Tragedy struck Rose and her family in early 1919 when her twenty-four-year-old daughter Cora died suddenly.  An inquest was conducted to confirm the cause of death.  Authorities deemed it necessary because at the time Cora passed away she was a patient of a chiropractor whose medical practice was called into question.  She had sought his services because she was suffering from what she thought was a pulled muscle in her back.  She stopped seeing the doctor when she wasn’t getting any better and checked herself into a hospital.  Authorities suspected the chiropractor’s treatments might have contributed to her demise.  A full investigation was conducted, and it was concluded that Cora died from the Spanish Flu.  

Rose returned to the rodeo arena the summer after her daughter’s death to perform at the First Annual Roundup in Indianapolis.  Among the other noted female performers at the event were Fox Hastings, Mayme Stroud, Maude Tarr, and Mildred Douglas.  Rose was billed as the “greatest woman bronc buster in the country” and was praised for having won more championships than any other lady rider in the world.  

Between the summers of 1919 and 1925, she defended her titles or fought to gain them back.  She sustained a few injuries in the process, some more serious than others.  On September 29, 1920, the bronc she was riding at the annual Pawnee County Fair and Roundup in Larned, Kansas, broke loose and ran into the trees at the corner of the rodeo grounds.  Rose was trying to get the horse under control when her head met a limb and two of her front teeth were knocked out.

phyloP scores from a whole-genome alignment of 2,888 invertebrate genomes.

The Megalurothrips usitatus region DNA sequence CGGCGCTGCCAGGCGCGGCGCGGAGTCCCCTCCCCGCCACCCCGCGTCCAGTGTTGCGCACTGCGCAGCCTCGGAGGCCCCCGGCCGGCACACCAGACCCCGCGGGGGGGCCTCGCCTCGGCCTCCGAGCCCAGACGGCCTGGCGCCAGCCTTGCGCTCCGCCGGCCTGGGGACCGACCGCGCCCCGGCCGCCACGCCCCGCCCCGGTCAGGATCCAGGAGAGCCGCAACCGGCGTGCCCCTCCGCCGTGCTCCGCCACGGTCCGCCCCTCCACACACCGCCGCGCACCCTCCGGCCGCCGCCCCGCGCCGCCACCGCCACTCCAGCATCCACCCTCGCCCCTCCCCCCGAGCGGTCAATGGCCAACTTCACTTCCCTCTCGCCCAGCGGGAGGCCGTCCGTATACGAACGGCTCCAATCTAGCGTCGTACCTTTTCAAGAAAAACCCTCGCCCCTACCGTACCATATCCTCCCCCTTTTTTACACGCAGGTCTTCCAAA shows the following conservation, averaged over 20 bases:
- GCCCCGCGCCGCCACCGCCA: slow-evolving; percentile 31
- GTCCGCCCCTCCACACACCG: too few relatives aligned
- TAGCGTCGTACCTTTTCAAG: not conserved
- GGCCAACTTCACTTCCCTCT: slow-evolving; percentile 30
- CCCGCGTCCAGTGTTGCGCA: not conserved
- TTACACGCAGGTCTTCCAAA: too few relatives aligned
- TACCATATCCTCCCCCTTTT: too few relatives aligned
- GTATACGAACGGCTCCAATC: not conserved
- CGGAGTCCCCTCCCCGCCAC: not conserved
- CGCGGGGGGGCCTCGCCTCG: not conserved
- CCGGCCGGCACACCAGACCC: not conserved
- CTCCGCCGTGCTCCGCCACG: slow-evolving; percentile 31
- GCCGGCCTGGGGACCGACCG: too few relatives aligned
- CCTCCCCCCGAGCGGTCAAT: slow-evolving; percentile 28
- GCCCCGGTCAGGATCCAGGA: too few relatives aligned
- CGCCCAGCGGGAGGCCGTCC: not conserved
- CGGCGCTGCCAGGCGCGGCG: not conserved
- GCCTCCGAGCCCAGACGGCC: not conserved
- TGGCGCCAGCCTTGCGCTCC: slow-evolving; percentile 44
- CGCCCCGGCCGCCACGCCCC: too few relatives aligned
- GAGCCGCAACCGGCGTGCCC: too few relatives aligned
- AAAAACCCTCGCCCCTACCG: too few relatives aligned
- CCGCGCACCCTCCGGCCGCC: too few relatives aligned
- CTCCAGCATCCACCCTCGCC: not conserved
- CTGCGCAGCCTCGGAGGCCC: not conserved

Somewhere between rodeos, Rose and her husband Homer separated and then divorced.  Shortly after that marriage ended, she met and married a trick roper from Los Angeles named Johnny Judd.  The pair were introduced by the producers of the silent picture Cowboy Jazz.  Both Rose and Johnny were in the film along with several other well-known rodeo performers such as Ruth Roach and Tommy Kirnan.  After the premiere of Cowboy Jazz in the fall of 1920, the Judds spent the winter in Hollywood working as stunt riders in Western star William S. Hart films.  

Although Rose’s interests now included motion pictures, she didn’t abandon the rodeo.  She continued to compete in bronc riding contests from Oregon to New York.  At fifty years old, she appeared at the Frontier Roundup in Salt Lake in 1925 to ride against familiar challengers Lily Allen, Marie Gibson, and Bonnie Gray.  The Utah event was the last time Rose participated in a rodeo.  After that, she drifted from competition and from her marriage to Judd at the same time.  The couple divorced, and she moved to Wyoming where she met her next husband, Charles Coleman.